I grew up in a small village. The lanes, woods and streams were my playground and the wildlife that teemed in them was a source of endless fascination. Watching birds and animals was an easy way to pass time in simpler times.
Its no surprise then that I have always appreciated the poetry of John Clare, recognising in his writing that same pleasure in watching wildlife that I has as a child.
I had already made a small broadside of Clare's The Wren as a collaboration with son Alex. The text was hand set and this was printed with a wood engraving printed from my engraved block. This sold out some time ago and I had been thinking about another project but had done nothing about it until I received an invitation to show my work at Helpston, John Clare's birthplace during the annual celebration of his birthday.
I settled on "Little Trotty Wagtail" as a popular poem with early printed editions that would avoid the problems of using a source still in copyright. I have also wanted to engrave a wagtail and chose the pied wagtail as fitting for a black and white illustration. For a while, I considered printing the poem as a small illustrated book but time was against me and another broadside seemed the best way.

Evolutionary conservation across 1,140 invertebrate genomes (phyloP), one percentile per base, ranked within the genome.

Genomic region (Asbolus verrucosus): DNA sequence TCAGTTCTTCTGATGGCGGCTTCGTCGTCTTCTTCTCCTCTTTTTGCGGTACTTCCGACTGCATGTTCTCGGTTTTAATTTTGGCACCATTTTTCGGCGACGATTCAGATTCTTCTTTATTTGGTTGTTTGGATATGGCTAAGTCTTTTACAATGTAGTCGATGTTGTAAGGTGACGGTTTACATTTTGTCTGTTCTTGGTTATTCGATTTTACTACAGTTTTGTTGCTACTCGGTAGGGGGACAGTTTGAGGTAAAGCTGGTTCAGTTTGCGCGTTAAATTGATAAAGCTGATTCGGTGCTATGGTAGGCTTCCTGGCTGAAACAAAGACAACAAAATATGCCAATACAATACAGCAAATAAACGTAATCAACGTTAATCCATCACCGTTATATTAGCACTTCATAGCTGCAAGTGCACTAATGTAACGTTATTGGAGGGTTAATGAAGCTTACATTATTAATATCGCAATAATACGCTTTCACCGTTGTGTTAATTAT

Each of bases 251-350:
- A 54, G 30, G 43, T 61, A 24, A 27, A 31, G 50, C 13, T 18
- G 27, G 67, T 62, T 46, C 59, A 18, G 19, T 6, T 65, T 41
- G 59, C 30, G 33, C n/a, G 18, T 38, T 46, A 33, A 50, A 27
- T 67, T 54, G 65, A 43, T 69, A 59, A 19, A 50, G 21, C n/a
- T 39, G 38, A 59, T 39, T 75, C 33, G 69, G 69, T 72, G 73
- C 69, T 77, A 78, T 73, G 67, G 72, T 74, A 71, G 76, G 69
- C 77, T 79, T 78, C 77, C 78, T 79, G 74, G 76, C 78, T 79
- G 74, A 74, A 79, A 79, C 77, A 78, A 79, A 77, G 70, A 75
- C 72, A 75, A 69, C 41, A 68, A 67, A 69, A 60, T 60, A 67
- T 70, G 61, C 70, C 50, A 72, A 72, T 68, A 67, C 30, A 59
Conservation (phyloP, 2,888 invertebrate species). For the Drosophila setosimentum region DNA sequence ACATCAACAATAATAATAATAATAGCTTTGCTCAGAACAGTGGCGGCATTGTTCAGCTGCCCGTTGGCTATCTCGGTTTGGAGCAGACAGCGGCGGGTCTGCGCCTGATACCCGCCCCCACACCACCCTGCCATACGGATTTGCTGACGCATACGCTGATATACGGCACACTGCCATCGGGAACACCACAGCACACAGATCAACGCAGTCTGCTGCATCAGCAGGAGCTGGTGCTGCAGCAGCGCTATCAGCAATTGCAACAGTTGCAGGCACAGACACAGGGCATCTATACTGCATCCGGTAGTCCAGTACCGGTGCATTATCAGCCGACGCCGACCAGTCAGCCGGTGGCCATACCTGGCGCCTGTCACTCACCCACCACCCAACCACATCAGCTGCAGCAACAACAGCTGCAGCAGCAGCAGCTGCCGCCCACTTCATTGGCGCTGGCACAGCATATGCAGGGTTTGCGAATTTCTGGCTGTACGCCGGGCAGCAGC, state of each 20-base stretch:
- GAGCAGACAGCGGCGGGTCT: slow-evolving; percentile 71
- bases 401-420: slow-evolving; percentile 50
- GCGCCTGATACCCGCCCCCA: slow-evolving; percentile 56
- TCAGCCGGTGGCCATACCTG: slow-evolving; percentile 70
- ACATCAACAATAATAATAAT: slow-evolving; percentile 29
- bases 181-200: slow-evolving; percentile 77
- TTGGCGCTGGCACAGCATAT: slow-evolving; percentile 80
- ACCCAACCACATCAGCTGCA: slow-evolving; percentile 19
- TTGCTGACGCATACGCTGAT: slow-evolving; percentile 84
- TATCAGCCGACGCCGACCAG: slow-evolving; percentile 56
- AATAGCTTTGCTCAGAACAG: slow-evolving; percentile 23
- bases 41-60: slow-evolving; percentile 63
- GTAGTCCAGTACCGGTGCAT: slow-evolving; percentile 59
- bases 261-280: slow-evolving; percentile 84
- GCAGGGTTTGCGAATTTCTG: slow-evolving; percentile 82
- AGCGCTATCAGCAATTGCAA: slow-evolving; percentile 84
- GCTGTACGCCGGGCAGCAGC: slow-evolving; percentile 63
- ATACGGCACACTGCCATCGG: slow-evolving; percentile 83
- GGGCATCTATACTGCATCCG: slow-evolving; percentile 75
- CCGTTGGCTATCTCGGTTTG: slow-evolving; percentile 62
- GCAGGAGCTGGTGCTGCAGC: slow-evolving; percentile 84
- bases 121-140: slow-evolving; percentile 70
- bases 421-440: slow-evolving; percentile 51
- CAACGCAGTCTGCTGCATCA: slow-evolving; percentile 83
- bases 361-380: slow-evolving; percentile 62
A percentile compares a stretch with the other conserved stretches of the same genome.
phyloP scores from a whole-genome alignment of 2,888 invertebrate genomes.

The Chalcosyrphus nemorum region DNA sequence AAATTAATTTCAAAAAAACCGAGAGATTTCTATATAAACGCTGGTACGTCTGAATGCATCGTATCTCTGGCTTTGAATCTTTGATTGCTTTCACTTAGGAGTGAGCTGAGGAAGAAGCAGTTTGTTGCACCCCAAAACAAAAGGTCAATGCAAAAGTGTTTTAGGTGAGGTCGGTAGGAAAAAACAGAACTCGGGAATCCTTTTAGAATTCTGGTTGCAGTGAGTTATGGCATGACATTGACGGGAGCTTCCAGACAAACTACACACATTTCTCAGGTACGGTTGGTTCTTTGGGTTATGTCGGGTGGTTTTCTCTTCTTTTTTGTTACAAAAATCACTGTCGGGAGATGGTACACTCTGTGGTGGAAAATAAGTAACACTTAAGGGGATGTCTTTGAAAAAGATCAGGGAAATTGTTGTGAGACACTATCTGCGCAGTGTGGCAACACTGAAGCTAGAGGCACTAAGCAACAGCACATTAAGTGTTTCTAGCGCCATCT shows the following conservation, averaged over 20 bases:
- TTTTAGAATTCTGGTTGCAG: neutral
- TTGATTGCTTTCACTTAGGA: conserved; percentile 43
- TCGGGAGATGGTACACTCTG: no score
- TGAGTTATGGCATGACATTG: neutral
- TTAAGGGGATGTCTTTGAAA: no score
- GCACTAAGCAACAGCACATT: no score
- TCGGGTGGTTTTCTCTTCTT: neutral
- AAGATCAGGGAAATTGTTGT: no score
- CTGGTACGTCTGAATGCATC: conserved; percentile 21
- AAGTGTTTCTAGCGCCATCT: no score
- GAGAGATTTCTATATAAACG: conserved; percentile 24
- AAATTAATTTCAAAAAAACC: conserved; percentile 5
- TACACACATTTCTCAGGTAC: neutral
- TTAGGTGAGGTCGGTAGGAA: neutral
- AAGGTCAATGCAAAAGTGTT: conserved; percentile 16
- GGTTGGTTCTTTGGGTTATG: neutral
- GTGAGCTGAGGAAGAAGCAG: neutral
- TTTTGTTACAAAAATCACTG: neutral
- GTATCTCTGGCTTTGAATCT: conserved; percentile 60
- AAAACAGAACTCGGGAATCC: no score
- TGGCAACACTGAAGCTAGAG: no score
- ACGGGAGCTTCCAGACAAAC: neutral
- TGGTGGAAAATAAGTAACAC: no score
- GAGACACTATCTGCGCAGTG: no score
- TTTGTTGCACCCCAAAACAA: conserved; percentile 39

I chose to make two engravings - the main one of a wagtail "trotting" to the left and a smaller tailpiece of a wagtail flying to the right. I find that a bird facing left arrests the left to right "reading" of those whose text is read in that direction. The right facing bird flies off with the eye.
Time to sketch:
... and then to engrave. Here are some images of the small, flying wagtail:
This time, the printing process was carried out in two separate operations. I had been thinking of trying out polymer plates and decided to use one for the text. This was printed on "Baby Vandercook", our No.0 model Vandercook proofing press which was made in Chicago and, according to a separate dealer's name plate, had been sold in Paris. I used a smooth Zerkall paper and was pleased with the results.
The two hand-engraved woodblocks were set on "Red", the larger of our Albions. This had been made in London in 1902 and had its working life in Ireland before coming here.
The finished broadside measures 24.5 x 17.5 cm. It has been printed in an edition of 100 signed and numbered prints.. I enjoyed making this and have them for sale at £25 including free postage worldwide. They are available in my Etsy shop and on my Website. Here it is:
I enjoyed my day in Helpston very much. I was given space in the lovely Annakin Gallery.
John Clare's memorial was beautifully decorated:
His grave was surrounded by "Midsummer Cushions" made by local children: